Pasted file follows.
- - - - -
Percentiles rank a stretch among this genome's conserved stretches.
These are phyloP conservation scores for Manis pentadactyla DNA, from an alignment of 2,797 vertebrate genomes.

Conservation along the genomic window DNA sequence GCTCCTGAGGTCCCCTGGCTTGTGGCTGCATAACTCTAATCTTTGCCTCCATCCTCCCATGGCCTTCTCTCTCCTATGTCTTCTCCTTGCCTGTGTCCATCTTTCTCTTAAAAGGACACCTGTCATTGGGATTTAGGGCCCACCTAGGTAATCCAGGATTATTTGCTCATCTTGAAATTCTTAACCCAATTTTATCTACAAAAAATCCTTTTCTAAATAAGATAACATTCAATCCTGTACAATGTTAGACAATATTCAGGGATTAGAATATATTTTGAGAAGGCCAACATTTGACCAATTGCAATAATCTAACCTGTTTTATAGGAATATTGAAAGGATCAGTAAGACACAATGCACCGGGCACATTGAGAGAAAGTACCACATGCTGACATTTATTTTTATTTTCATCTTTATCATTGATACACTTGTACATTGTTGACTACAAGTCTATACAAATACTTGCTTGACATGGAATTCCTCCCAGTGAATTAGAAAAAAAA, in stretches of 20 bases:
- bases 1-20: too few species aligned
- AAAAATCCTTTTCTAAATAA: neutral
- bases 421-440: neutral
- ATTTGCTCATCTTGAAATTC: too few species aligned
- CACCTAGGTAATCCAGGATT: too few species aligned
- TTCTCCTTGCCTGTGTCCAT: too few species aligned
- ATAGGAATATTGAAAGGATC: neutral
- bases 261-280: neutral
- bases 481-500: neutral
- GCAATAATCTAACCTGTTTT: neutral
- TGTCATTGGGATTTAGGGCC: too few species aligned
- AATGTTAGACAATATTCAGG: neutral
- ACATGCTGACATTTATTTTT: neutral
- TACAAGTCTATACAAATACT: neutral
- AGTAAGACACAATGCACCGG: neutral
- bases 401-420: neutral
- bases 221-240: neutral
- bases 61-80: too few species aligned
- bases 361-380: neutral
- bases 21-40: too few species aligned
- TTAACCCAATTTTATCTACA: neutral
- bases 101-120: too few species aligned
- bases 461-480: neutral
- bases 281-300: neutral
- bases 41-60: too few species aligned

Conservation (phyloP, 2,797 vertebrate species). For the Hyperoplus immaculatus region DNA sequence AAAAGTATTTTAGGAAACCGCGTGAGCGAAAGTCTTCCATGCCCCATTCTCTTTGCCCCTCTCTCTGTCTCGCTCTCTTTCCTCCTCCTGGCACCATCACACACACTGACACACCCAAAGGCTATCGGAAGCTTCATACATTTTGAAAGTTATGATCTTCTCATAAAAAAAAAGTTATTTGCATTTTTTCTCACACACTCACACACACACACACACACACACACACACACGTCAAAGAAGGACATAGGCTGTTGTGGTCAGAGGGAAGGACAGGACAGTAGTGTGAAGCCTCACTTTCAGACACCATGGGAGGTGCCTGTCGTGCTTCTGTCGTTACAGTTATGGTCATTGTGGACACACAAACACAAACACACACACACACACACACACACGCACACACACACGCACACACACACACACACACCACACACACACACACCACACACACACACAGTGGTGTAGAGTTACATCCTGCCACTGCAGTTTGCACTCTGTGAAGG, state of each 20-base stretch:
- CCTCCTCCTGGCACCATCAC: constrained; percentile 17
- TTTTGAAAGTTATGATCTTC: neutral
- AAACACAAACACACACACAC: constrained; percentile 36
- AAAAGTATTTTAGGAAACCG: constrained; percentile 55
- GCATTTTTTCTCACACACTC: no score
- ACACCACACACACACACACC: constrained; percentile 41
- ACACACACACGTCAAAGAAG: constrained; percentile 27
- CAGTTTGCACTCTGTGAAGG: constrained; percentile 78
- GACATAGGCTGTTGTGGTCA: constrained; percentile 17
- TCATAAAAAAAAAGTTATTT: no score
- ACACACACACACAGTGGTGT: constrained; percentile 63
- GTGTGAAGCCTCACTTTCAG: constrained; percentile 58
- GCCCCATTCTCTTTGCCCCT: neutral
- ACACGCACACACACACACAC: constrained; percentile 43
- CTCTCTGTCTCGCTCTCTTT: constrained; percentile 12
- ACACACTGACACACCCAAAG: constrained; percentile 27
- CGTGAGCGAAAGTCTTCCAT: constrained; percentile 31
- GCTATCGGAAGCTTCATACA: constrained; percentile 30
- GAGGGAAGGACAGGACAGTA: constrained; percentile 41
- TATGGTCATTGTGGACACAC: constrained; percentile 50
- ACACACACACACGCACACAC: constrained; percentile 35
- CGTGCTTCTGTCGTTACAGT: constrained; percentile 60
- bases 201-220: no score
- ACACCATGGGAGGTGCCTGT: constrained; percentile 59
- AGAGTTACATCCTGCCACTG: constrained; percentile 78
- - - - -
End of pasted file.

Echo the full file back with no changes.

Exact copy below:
Percentiles rank a stretch among this genome's conserved stretches.
These are phyloP conservation scores for Manis pentadactyla DNA, from an alignment of 2,797 vertebrate genomes.

Conservation along the genomic window DNA sequence GCTCCTGAGGTCCCCTGGCTTGTGGCTGCATAACTCTAATCTTTGCCTCCATCCTCCCATGGCCTTCTCTCTCCTATGTCTTCTCCTTGCCTGTGTCCATCTTTCTCTTAAAAGGACACCTGTCATTGGGATTTAGGGCCCACCTAGGTAATCCAGGATTATTTGCTCATCTTGAAATTCTTAACCCAATTTTATCTACAAAAAATCCTTTTCTAAATAAGATAACATTCAATCCTGTACAATGTTAGACAATATTCAGGGATTAGAATATATTTTGAGAAGGCCAACATTTGACCAATTGCAATAATCTAACCTGTTTTATAGGAATATTGAAAGGATCAGTAAGACACAATGCACCGGGCACATTGAGAGAAAGTACCACATGCTGACATTTATTTTTATTTTCATCTTTATCATTGATACACTTGTACATTGTTGACTACAAGTCTATACAAATACTTGCTTGACATGGAATTCCTCCCAGTGAATTAGAAAAAAAA, in stretches of 20 bases:
- bases 1-20: too few species aligned
- AAAAATCCTTTTCTAAATAA: neutral
- bases 421-440: neutral
- ATTTGCTCATCTTGAAATTC: too few species aligned
- CACCTAGGTAATCCAGGATT: too few species aligned
- TTCTCCTTGCCTGTGTCCAT: too few species aligned
- ATAGGAATATTGAAAGGATC: neutral
- bases 261-280: neutral
- bases 481-500: neutral
- GCAATAATCTAACCTGTTTT: neutral
- TGTCATTGGGATTTAGGGCC: too few species aligned
- AATGTTAGACAATATTCAGG: neutral
- ACATGCTGACATTTATTTTT: neutral
- TACAAGTCTATACAAATACT: neutral
- AGTAAGACACAATGCACCGG: neutral
- bases 401-420: neutral
- bases 221-240: neutral
- bases 61-80: too few species aligned
- bases 361-380: neutral
- bases 21-40: too few species aligned
- TTAACCCAATTTTATCTACA: neutral
- bases 101-120: too few species aligned
- bases 461-480: neutral
- bases 281-300: neutral
- bases 41-60: too few species aligned

Conservation (phyloP, 2,797 vertebrate species). For the Hyperoplus immaculatus region DNA sequence AAAAGTATTTTAGGAAACCGCGTGAGCGAAAGTCTTCCATGCCCCATTCTCTTTGCCCCTCTCTCTGTCTCGCTCTCTTTCCTCCTCCTGGCACCATCACACACACTGACACACCCAAAGGCTATCGGAAGCTTCATACATTTTGAAAGTTATGATCTTCTCATAAAAAAAAAGTTATTTGCATTTTTTCTCACACACTCACACACACACACACACACACACACACACACGTCAAAGAAGGACATAGGCTGTTGTGGTCAGAGGGAAGGACAGGACAGTAGTGTGAAGCCTCACTTTCAGACACCATGGGAGGTGCCTGTCGTGCTTCTGTCGTTACAGTTATGGTCATTGTGGACACACAAACACAAACACACACACACACACACACACACGCACACACACACGCACACACACACACACACACCACACACACACACACCACACACACACACAGTGGTGTAGAGTTACATCCTGCCACTGCAGTTTGCACTCTGTGAAGG, state of each 20-base stretch:
- CCTCCTCCTGGCACCATCAC: constrained; percentile 17
- TTTTGAAAGTTATGATCTTC: neutral
- AAACACAAACACACACACAC: constrained; percentile 36
- AAAAGTATTTTAGGAAACCG: constrained; percentile 55
- GCATTTTTTCTCACACACTC: no score
- ACACCACACACACACACACC: constrained; percentile 41
- ACACACACACGTCAAAGAAG: constrained; percentile 27
- CAGTTTGCACTCTGTGAAGG: constrained; percentile 78
- GACATAGGCTGTTGTGGTCA: constrained; percentile 17
- TCATAAAAAAAAAGTTATTT: no score
- ACACACACACACAGTGGTGT: constrained; percentile 63
- GTGTGAAGCCTCACTTTCAG: constrained; percentile 58
- GCCCCATTCTCTTTGCCCCT: neutral
- ACACGCACACACACACACAC: constrained; percentile 43
- CTCTCTGTCTCGCTCTCTTT: constrained; percentile 12
- ACACACTGACACACCCAAAG: constrained; percentile 27
- CGTGAGCGAAAGTCTTCCAT: constrained; percentile 31
- GCTATCGGAAGCTTCATACA: constrained; percentile 30
- GAGGGAAGGACAGGACAGTA: constrained; percentile 41
- TATGGTCATTGTGGACACAC: constrained; percentile 50
- ACACACACACACGCACACAC: constrained; percentile 35
- CGTGCTTCTGTCGTTACAGT: constrained; percentile 60
- bases 201-220: no score
- ACACCATGGGAGGTGCCTGT: constrained; percentile 59
- AGAGTTACATCCTGCCACTG: constrained; percentile 78